The son of a marble carver, George W. Hill learned the craft of stonemasonry through working in his father’s studio. In 1889, he went to Paris to study at the École nationale des beaux-arts and at the Académie Julian. Upon returning to Montreal in 1894, he opened his own workshop and produced public memorials in partnership with architect Edward Maxwell. Two of their most well-known collaborations are the Monument aux héros de la guerre des Boers (1907) and the Sir George-Étienne Cartier Monument (1919). The first is Montreal’s only equestrian monument while the second, located in Mount Royal Park, is the most impressive monument in the city. Hill would also create Sherbrooke’s Monument aux braves, a cenotaph inaugurated in 1926 in honour of the fallen soldiers of the First and Second World Wars.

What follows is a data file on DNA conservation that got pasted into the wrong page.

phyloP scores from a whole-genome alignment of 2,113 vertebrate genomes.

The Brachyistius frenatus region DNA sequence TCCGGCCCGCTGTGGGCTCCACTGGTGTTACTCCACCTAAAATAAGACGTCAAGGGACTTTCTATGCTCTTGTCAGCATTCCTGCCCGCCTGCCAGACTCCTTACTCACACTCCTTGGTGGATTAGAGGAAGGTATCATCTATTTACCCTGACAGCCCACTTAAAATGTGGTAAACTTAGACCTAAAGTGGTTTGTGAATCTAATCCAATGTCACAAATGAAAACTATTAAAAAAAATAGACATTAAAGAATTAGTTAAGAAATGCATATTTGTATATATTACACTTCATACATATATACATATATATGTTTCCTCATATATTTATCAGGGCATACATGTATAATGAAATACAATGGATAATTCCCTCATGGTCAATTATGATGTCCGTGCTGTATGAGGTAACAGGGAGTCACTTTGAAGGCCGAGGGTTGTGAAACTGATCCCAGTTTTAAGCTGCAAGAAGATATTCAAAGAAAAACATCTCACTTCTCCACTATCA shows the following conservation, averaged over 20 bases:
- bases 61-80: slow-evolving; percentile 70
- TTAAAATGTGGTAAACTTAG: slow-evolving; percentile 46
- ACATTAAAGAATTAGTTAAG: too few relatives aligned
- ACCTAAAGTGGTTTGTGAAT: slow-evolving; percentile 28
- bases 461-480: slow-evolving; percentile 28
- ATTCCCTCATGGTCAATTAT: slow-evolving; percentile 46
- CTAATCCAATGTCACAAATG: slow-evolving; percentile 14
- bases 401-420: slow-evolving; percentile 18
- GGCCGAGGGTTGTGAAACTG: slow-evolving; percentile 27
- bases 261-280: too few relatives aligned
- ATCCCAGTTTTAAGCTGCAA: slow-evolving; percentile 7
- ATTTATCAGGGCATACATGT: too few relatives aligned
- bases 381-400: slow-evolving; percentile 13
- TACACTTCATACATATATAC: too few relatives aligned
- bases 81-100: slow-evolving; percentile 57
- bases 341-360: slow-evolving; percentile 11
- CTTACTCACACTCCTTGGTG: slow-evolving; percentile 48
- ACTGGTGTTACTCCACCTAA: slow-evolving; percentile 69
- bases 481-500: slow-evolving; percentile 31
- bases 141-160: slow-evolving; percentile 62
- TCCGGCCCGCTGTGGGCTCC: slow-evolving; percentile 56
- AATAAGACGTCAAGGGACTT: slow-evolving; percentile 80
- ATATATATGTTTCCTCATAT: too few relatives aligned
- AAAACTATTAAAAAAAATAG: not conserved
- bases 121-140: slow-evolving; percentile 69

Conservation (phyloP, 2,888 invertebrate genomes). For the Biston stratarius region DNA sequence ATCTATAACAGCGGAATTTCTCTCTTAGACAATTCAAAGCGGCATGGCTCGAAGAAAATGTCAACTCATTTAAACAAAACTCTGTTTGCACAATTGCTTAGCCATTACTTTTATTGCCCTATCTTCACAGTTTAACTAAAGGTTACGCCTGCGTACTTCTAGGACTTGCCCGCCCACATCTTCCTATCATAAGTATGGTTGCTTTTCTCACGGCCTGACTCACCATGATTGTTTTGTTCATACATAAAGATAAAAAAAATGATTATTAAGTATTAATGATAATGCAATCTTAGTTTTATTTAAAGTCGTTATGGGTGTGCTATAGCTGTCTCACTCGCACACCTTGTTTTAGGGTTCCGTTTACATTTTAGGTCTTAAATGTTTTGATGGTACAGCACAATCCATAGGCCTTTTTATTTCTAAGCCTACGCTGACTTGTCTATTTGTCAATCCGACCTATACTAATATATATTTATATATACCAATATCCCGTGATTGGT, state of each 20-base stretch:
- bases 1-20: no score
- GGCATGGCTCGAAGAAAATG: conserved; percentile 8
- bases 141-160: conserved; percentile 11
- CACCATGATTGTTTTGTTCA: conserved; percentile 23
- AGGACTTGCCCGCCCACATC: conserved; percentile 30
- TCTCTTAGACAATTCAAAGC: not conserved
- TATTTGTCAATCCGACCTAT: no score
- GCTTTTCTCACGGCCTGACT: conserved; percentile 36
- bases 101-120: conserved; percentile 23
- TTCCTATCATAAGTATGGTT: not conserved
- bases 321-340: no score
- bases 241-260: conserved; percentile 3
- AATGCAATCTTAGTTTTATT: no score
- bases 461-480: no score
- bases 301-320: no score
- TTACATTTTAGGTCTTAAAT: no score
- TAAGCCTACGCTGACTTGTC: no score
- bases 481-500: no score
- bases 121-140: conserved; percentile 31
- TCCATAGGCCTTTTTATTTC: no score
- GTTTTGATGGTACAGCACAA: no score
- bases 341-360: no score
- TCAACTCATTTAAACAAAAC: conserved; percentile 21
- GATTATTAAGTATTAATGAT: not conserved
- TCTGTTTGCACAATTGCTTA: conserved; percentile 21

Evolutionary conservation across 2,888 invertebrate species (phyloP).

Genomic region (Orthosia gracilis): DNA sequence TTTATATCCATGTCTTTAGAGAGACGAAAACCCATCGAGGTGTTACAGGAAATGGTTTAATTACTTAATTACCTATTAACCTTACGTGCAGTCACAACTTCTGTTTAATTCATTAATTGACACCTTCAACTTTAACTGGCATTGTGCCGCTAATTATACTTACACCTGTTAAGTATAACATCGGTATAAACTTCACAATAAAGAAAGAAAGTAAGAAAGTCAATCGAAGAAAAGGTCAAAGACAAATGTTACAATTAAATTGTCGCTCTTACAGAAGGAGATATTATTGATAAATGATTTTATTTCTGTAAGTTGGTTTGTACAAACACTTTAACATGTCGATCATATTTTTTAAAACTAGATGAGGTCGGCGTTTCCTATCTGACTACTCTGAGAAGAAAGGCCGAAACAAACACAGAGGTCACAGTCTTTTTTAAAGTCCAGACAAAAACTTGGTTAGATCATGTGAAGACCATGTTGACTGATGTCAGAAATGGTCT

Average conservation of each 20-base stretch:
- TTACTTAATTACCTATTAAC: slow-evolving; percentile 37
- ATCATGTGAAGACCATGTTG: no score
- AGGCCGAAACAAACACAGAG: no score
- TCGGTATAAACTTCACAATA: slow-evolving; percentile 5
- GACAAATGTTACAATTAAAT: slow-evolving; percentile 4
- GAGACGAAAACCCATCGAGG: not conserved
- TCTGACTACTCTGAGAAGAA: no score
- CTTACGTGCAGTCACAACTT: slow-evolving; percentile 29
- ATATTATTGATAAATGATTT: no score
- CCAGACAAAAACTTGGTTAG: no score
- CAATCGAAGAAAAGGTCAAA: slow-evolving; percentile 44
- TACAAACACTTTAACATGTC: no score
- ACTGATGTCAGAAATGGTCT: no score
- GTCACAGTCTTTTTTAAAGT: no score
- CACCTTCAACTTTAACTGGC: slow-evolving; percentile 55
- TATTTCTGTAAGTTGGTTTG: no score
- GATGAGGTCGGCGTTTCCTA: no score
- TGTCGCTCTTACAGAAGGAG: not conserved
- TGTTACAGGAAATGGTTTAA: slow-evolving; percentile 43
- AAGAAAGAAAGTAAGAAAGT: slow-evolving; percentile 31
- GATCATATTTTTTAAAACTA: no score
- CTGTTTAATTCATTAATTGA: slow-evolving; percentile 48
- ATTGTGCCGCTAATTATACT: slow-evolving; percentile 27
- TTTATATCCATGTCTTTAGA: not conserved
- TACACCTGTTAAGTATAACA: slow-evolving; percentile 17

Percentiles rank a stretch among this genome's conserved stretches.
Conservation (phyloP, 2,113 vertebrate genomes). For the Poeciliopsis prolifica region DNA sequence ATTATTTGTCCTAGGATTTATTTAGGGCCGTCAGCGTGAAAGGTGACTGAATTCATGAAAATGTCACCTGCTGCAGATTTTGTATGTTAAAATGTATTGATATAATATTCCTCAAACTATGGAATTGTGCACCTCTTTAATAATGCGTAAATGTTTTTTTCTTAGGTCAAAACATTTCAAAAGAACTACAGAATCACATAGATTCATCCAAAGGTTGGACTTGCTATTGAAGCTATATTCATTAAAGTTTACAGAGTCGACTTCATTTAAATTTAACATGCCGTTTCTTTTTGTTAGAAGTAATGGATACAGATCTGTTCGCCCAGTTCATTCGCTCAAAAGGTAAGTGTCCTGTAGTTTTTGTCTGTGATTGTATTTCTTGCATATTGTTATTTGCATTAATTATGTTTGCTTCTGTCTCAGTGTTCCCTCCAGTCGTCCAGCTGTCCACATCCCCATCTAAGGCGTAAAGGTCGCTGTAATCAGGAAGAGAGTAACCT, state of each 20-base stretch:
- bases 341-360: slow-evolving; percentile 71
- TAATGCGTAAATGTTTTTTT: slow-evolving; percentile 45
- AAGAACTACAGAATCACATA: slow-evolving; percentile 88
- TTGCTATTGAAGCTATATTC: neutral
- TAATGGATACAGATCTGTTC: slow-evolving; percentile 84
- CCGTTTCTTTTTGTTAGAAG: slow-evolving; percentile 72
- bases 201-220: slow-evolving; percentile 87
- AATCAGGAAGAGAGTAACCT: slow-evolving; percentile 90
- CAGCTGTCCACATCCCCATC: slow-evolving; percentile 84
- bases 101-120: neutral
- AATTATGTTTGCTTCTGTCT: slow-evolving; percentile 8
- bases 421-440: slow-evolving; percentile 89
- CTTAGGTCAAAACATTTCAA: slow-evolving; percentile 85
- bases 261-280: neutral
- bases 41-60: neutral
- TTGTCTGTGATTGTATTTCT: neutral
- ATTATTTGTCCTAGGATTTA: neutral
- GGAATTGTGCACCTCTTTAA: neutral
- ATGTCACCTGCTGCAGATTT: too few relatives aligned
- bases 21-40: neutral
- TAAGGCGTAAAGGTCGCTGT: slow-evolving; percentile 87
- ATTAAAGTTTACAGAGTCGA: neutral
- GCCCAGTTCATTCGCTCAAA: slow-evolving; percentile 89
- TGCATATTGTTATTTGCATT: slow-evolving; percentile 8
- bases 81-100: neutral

Georges William Hill, Le Lion de Belfort, 1897. Granit. Square Dorchester. Montréal. Photo : Alexandre Nunes.